Benjamin Schwarz is the literary editor (and national editor) of The Atlantic. As I’ve written before, his tastes tend toward the obscure. Which is fine. We need that. But what really sets him apart—what really gets me excited—is the way he wields his critical authority like a bullwhip, subduing his charges with alliterative adjectives & sweeping conclusions.
Consider a few examples from this month’s epic, four-page consideration of American Movie Critics: An Anthology from the Silents Until Now, edited by Phillip Lopate and published by Library of America.
Writes Schwarz in typical fashion: Arlene Croce’s “slim, elegant 1972 The Fred Astaire & Ginger Rogers Book is simply one of the best volumes about film ever published.” We are not given much in the way of why, or what the ramifications of such a gavel-pounding judgment might be, but that’s OK. We, the drooling & ignorant, are expected to take comfort in the fact that Schwarz has actually read this stuff.
And we do. Critical apparatus be damned! Context? Screw you! This kind of reviewing is about raw authority. And I love to be dominated.
David Thomson’s A Biographical Dictionary of Film, meanwhile, is “audacious and addictive.” All the more impressive, then, that Lopate “chooses from Thomson’s thousand entries the two finest.” Side Note: Schwarz is not at all jealous about other critics’ absurdly authoritative claims, at least so long as he approves of them. For example, he quotes Thomson’s assertion that Cary Grant was “the best and most important actor in the history of the cinema.”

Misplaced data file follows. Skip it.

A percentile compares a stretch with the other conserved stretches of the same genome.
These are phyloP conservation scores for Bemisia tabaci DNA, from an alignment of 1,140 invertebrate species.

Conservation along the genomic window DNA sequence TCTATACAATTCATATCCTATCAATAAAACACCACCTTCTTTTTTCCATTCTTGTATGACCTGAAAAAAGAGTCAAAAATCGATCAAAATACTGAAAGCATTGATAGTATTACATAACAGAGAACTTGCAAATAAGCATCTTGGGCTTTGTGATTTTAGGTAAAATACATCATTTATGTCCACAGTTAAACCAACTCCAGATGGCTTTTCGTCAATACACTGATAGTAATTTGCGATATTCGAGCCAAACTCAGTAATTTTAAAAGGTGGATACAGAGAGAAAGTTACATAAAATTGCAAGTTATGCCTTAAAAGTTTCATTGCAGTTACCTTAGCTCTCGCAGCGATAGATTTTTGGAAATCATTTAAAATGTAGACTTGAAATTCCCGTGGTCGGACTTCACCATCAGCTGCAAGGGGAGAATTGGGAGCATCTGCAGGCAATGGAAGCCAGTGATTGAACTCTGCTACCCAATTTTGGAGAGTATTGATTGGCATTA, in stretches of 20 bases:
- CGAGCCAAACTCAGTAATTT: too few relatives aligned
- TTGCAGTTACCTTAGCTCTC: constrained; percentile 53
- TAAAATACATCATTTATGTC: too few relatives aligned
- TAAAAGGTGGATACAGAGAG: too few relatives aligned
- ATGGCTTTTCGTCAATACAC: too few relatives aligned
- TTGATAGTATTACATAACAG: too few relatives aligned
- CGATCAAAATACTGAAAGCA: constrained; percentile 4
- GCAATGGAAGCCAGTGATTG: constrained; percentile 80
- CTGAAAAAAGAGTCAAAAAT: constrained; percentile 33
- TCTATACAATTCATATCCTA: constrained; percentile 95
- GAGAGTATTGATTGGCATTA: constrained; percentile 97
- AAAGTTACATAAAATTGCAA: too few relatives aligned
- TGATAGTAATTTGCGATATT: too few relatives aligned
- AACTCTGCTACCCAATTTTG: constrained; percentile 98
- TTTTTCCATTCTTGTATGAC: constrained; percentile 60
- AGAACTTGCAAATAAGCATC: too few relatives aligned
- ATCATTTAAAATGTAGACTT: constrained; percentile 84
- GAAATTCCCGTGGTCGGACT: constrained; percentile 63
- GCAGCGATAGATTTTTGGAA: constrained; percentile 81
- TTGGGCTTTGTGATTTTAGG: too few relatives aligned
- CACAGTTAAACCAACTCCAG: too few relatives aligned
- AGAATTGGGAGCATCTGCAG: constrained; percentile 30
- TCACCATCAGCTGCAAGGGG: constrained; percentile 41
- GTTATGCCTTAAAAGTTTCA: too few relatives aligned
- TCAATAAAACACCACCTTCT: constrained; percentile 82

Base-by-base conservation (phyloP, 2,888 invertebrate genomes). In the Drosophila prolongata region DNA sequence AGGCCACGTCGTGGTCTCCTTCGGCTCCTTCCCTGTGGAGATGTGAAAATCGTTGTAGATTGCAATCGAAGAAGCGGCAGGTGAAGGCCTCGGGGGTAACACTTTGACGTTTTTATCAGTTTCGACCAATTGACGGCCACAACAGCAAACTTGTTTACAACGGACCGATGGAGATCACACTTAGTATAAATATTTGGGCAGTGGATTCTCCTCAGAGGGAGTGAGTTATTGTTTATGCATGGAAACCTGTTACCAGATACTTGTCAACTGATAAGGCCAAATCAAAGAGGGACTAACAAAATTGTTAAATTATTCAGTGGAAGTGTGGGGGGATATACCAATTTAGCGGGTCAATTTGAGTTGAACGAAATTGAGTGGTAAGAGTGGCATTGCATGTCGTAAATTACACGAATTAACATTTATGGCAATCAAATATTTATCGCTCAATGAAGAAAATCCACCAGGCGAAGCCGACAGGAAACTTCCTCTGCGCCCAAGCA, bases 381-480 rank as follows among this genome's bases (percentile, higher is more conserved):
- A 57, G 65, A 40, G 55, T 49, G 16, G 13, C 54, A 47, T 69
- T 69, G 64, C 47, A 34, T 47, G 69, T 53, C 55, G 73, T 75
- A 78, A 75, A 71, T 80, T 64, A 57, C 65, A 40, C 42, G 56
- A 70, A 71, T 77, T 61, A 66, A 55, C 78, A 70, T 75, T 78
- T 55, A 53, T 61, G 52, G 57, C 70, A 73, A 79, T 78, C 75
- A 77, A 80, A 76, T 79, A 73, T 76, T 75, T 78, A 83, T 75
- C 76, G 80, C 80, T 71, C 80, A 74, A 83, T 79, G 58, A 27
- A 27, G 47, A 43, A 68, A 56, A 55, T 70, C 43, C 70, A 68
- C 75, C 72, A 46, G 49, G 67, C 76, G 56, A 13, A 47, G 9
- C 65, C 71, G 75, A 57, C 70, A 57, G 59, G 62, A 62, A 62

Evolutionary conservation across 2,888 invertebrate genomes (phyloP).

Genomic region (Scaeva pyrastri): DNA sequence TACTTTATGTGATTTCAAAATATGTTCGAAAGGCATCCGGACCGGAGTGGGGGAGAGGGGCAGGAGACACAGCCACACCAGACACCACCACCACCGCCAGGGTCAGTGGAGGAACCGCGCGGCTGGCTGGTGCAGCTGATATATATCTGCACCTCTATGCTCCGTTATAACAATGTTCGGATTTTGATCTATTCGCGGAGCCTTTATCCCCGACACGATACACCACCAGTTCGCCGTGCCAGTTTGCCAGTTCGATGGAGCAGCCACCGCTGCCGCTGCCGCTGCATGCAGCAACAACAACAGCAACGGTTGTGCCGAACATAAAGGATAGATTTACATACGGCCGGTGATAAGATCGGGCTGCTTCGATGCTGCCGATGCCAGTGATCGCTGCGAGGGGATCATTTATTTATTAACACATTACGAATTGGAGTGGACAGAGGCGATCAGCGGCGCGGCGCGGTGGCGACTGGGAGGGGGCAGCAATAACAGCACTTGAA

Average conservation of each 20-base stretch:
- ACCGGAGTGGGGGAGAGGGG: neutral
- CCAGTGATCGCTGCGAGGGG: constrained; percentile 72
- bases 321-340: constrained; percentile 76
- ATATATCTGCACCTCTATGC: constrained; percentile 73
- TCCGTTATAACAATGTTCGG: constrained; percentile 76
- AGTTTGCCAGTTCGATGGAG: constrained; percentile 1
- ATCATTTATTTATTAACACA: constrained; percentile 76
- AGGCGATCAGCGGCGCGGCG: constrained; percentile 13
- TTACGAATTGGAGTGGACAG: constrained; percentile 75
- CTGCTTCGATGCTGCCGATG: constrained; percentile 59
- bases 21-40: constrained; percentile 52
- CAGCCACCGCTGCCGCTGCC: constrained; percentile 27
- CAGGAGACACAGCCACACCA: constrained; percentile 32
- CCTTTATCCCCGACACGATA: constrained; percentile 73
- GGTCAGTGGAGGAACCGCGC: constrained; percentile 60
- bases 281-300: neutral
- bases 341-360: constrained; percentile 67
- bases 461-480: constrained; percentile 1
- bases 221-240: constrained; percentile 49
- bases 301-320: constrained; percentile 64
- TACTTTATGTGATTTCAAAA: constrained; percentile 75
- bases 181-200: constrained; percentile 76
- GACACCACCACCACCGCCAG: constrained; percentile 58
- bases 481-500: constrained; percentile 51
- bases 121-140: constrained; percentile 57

Could you imagine a world where anyone could possibly disagree with such a statement? This review can’t.
Schwarz pronounces Richard Corliss’s essay on Robert Altman to be a “responsibly contrarian evisceration of Robert Altman’s grossly overrated, mean-spirited, and cheaply hip M*A*S*H.” It would take a bored academic a month to unpack all the unexplored arguments in that one sentence. What, for instance, is the definition of “responsibly contrarian”? Where is the line between grossly overrated and merely overrated? Or, for that matter, where is the line between hip and cheaply hip?
This review is like an hour on the couch: We now know so much about what Benjamin Schwarz feels. But what on earth does he mean exactly?
Vincent Canby, the former longtime New York Times film reviewer, was “wryly incisive,” says Schwarz firmly. But then he trips up, arguing that Canby was “sometimes unfairly regarded by the relentlessly modish as something of a fuddy-duddy.” Relentlessly, fine. But sometimes? Something of a fuddy-duddy? This kind of hedging makes me nervous. Schwarz quickly returns to form, though, when he approves of Lopate “pronouncing him (Canby) the best daily reviewer this country has ever produced.”
OK. Much better. Then, just to let us know he’s back, he slips into the same sentence a couple jabs at Easy Rider (“trite and smug”).
Roger Ebert is “winsome and wise.”
Andrew Sarris is “Achesonian.”
Joan Didion’s “two greatest pieces on film” are . . . oh, who cares?
Otis Ferguson “rates among the five greatest American film critics.” His take on James Cagney? The “best appraisal of the actor ever written.” (Surely Schwarz has read them all.) Ferguson also managed to explain the Hollywood studio style “more clearly and engagingly than any critic before or since.”
Pauline Kael, finally, is just . . . I don’t know . . . awesome?
By the end, Schwarz’s victory is absolute. Whip me, Ben! Whip me with your adjectives!
IMAGE: Bettie Page